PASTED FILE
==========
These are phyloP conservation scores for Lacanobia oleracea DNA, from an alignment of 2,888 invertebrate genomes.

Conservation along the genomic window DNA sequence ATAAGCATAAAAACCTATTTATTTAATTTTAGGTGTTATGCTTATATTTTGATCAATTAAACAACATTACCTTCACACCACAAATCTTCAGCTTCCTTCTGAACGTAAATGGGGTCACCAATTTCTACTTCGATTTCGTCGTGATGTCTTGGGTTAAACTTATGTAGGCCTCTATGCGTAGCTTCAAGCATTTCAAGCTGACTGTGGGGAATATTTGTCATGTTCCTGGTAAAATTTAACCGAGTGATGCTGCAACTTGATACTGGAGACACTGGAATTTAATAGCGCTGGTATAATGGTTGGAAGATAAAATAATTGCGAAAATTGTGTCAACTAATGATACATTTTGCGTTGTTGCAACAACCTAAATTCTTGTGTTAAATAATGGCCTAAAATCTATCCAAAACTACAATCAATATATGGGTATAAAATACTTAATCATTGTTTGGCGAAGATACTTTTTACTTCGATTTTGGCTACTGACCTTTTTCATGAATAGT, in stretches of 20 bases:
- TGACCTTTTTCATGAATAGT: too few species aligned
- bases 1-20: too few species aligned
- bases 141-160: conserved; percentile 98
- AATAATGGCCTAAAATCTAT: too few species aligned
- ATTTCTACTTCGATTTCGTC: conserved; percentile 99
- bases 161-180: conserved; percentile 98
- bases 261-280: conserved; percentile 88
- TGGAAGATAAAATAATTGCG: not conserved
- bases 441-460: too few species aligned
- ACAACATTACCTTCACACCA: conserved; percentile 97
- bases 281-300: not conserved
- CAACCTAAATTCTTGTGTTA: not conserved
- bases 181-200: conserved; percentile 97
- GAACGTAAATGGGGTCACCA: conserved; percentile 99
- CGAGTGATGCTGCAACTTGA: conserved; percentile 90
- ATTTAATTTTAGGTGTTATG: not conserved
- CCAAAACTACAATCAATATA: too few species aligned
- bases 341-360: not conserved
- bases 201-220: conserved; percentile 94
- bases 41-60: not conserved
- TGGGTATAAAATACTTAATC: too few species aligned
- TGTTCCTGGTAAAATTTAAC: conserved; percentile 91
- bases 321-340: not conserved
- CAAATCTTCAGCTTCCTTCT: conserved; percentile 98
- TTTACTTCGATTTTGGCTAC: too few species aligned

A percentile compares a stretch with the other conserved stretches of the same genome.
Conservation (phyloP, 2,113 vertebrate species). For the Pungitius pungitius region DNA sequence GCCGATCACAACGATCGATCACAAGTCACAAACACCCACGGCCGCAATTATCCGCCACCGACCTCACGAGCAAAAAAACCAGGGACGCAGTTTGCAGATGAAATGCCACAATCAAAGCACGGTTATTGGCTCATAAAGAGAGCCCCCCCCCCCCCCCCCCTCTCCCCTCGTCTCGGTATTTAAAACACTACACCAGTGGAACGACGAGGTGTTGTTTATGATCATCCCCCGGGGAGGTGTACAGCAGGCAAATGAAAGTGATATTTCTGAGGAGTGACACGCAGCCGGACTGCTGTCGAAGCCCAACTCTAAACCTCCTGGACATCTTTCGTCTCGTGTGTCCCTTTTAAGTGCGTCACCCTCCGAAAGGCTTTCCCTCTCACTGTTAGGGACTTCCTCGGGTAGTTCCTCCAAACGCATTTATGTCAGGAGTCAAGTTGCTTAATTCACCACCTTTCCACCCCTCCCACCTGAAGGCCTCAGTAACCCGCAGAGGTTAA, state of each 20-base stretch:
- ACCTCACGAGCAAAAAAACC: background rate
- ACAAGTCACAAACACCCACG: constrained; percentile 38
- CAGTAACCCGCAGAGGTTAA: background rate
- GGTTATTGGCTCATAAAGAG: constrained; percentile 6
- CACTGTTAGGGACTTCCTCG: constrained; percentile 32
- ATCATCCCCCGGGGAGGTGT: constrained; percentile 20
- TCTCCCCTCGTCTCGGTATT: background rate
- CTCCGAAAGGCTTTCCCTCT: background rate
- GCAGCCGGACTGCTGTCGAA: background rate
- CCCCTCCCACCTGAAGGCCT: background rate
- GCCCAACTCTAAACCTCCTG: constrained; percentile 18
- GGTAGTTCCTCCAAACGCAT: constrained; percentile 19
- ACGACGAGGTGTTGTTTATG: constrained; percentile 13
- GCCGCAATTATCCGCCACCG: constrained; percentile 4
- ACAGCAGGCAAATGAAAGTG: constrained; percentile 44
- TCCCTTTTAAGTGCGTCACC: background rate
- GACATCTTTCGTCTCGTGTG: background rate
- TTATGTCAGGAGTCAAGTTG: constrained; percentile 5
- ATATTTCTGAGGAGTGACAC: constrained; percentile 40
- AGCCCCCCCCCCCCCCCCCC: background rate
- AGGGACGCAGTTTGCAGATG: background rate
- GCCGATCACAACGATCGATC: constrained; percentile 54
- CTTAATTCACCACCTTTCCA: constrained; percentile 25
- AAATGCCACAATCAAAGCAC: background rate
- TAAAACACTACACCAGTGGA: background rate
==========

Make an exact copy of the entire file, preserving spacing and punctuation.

These are phyloP conservation scores for Lacanobia oleracea DNA, from an alignment of 2,888 invertebrate genomes.

Conservation along the genomic window DNA sequence ATAAGCATAAAAACCTATTTATTTAATTTTAGGTGTTATGCTTATATTTTGATCAATTAAACAACATTACCTTCACACCACAAATCTTCAGCTTCCTTCTGAACGTAAATGGGGTCACCAATTTCTACTTCGATTTCGTCGTGATGTCTTGGGTTAAACTTATGTAGGCCTCTATGCGTAGCTTCAAGCATTTCAAGCTGACTGTGGGGAATATTTGTCATGTTCCTGGTAAAATTTAACCGAGTGATGCTGCAACTTGATACTGGAGACACTGGAATTTAATAGCGCTGGTATAATGGTTGGAAGATAAAATAATTGCGAAAATTGTGTCAACTAATGATACATTTTGCGTTGTTGCAACAACCTAAATTCTTGTGTTAAATAATGGCCTAAAATCTATCCAAAACTACAATCAATATATGGGTATAAAATACTTAATCATTGTTTGGCGAAGATACTTTTTACTTCGATTTTGGCTACTGACCTTTTTCATGAATAGT, in stretches of 20 bases:
- TGACCTTTTTCATGAATAGT: too few species aligned
- bases 1-20: too few species aligned
- bases 141-160: conserved; percentile 98
- AATAATGGCCTAAAATCTAT: too few species aligned
- ATTTCTACTTCGATTTCGTC: conserved; percentile 99
- bases 161-180: conserved; percentile 98
- bases 261-280: conserved; percentile 88
- TGGAAGATAAAATAATTGCG: not conserved
- bases 441-460: too few species aligned
- ACAACATTACCTTCACACCA: conserved; percentile 97
- bases 281-300: not conserved
- CAACCTAAATTCTTGTGTTA: not conserved
- bases 181-200: conserved; percentile 97
- GAACGTAAATGGGGTCACCA: conserved; percentile 99
- CGAGTGATGCTGCAACTTGA: conserved; percentile 90
- ATTTAATTTTAGGTGTTATG: not conserved
- CCAAAACTACAATCAATATA: too few species aligned
- bases 341-360: not conserved
- bases 201-220: conserved; percentile 94
- bases 41-60: not conserved
- TGGGTATAAAATACTTAATC: too few species aligned
- TGTTCCTGGTAAAATTTAAC: conserved; percentile 91
- bases 321-340: not conserved
- CAAATCTTCAGCTTCCTTCT: conserved; percentile 98
- TTTACTTCGATTTTGGCTAC: too few species aligned

A percentile compares a stretch with the other conserved stretches of the same genome.
Conservation (phyloP, 2,113 vertebrate species). For the Pungitius pungitius region DNA sequence GCCGATCACAACGATCGATCACAAGTCACAAACACCCACGGCCGCAATTATCCGCCACCGACCTCACGAGCAAAAAAACCAGGGACGCAGTTTGCAGATGAAATGCCACAATCAAAGCACGGTTATTGGCTCATAAAGAGAGCCCCCCCCCCCCCCCCCCTCTCCCCTCGTCTCGGTATTTAAAACACTACACCAGTGGAACGACGAGGTGTTGTTTATGATCATCCCCCGGGGAGGTGTACAGCAGGCAAATGAAAGTGATATTTCTGAGGAGTGACACGCAGCCGGACTGCTGTCGAAGCCCAACTCTAAACCTCCTGGACATCTTTCGTCTCGTGTGTCCCTTTTAAGTGCGTCACCCTCCGAAAGGCTTTCCCTCTCACTGTTAGGGACTTCCTCGGGTAGTTCCTCCAAACGCATTTATGTCAGGAGTCAAGTTGCTTAATTCACCACCTTTCCACCCCTCCCACCTGAAGGCCTCAGTAACCCGCAGAGGTTAA, state of each 20-base stretch:
- ACCTCACGAGCAAAAAAACC: background rate
- ACAAGTCACAAACACCCACG: constrained; percentile 38
- CAGTAACCCGCAGAGGTTAA: background rate
- GGTTATTGGCTCATAAAGAG: constrained; percentile 6
- CACTGTTAGGGACTTCCTCG: constrained; percentile 32
- ATCATCCCCCGGGGAGGTGT: constrained; percentile 20
- TCTCCCCTCGTCTCGGTATT: background rate
- CTCCGAAAGGCTTTCCCTCT: background rate
- GCAGCCGGACTGCTGTCGAA: background rate
- CCCCTCCCACCTGAAGGCCT: background rate
- GCCCAACTCTAAACCTCCTG: constrained; percentile 18
- GGTAGTTCCTCCAAACGCAT: constrained; percentile 19
- ACGACGAGGTGTTGTTTATG: constrained; percentile 13
- GCCGCAATTATCCGCCACCG: constrained; percentile 4
- ACAGCAGGCAAATGAAAGTG: constrained; percentile 44
- TCCCTTTTAAGTGCGTCACC: background rate
- GACATCTTTCGTCTCGTGTG: background rate
- TTATGTCAGGAGTCAAGTTG: constrained; percentile 5
- ATATTTCTGAGGAGTGACAC: constrained; percentile 40
- AGCCCCCCCCCCCCCCCCCC: background rate
- AGGGACGCAGTTTGCAGATG: background rate
- GCCGATCACAACGATCGATC: constrained; percentile 54
- CTTAATTCACCACCTTTCCA: constrained; percentile 25
- AAATGCCACAATCAAAGCAC: background rate
- TAAAACACTACACCAGTGGA: background rate